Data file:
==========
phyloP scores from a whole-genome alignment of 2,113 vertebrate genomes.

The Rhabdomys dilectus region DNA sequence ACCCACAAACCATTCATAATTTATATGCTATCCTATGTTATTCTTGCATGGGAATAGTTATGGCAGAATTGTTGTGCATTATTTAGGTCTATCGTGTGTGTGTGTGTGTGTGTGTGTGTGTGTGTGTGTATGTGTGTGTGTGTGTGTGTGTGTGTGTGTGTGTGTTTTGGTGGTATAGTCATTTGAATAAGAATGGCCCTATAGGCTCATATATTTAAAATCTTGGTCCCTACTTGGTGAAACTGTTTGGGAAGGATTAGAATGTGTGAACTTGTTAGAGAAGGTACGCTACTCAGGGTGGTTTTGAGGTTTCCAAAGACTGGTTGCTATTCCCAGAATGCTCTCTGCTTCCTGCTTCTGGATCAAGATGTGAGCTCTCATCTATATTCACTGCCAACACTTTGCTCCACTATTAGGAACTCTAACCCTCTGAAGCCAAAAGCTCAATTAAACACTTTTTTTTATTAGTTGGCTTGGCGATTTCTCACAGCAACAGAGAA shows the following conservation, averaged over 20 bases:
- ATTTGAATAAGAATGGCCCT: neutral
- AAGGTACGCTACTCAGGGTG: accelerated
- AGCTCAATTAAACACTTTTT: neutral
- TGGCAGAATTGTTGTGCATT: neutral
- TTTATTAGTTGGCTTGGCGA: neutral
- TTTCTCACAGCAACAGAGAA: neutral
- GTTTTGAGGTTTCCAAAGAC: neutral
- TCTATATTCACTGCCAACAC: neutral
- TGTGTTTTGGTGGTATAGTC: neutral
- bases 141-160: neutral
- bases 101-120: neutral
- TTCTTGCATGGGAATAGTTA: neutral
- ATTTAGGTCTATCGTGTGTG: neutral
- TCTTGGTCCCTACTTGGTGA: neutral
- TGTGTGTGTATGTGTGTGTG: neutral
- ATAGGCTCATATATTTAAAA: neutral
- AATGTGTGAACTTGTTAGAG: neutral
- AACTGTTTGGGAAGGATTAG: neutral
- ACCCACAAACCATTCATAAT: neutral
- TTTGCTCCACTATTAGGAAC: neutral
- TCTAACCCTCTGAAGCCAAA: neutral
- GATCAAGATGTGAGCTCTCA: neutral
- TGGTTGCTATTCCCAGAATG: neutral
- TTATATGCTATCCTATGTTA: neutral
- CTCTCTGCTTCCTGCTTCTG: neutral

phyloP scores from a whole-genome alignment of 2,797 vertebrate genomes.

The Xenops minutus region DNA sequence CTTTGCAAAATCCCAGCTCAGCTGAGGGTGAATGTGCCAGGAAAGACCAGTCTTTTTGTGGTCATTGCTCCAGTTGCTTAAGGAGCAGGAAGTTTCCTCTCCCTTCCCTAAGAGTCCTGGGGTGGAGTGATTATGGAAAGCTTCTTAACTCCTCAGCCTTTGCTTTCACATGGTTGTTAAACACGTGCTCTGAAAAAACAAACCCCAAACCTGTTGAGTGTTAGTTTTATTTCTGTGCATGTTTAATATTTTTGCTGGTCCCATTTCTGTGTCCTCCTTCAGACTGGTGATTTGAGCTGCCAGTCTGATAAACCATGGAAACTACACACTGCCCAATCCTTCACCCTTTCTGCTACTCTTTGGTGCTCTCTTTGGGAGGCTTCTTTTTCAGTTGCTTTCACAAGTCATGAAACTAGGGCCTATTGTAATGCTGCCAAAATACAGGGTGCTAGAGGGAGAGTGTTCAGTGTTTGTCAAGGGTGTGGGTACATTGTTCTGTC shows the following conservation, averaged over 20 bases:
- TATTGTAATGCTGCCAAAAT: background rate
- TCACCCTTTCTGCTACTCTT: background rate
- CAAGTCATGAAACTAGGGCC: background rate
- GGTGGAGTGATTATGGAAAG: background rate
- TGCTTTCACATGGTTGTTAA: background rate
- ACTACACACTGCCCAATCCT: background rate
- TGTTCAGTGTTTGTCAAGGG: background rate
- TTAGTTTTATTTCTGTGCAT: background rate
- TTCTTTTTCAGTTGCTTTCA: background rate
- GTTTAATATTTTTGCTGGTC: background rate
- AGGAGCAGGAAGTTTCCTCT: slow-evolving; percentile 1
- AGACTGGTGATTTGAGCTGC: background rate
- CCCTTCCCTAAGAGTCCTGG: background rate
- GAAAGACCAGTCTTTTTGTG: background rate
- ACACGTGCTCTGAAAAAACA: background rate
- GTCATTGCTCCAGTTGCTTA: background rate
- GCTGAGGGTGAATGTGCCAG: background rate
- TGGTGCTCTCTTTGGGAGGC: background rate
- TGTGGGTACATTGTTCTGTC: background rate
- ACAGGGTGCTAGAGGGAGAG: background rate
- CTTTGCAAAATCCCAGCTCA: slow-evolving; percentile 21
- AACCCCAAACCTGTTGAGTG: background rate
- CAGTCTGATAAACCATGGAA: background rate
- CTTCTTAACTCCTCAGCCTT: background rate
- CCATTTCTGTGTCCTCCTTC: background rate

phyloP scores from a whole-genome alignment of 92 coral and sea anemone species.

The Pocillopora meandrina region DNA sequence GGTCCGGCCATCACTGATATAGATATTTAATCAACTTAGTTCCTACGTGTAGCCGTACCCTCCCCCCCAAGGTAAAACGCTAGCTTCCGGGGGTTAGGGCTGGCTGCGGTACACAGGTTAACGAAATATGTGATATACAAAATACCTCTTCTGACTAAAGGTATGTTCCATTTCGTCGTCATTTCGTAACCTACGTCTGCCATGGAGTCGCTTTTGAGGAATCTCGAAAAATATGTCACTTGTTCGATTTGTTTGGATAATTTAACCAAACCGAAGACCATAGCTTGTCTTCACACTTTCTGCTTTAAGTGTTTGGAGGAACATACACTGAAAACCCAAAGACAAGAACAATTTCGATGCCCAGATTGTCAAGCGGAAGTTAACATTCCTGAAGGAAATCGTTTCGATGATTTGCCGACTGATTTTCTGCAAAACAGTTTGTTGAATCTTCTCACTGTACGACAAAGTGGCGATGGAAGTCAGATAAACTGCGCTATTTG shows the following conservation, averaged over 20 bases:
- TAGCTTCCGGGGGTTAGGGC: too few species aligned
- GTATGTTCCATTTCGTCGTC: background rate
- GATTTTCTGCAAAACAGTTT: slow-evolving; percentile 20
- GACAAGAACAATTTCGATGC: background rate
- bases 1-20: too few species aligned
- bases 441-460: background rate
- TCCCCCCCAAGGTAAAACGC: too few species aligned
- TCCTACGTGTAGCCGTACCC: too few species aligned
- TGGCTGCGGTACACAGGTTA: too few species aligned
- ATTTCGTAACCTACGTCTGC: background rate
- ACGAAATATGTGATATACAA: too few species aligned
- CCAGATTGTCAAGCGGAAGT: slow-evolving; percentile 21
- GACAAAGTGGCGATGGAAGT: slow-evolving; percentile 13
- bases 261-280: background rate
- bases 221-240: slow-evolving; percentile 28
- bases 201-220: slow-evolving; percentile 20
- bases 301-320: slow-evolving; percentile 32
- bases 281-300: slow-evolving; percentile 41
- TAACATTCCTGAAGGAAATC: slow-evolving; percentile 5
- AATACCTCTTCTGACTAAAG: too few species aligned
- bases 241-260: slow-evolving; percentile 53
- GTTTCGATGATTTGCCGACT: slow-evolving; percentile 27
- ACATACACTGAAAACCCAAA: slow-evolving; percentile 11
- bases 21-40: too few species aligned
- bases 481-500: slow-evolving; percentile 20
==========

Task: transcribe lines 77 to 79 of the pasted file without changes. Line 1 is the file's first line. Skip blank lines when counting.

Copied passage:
- bases 241-260: slow-evolving; percentile 53
- GTTTCGATGATTTGCCGACT: slow-evolving; percentile 27
- ACATACACTGAAAACCCAAA: slow-evolving; percentile 11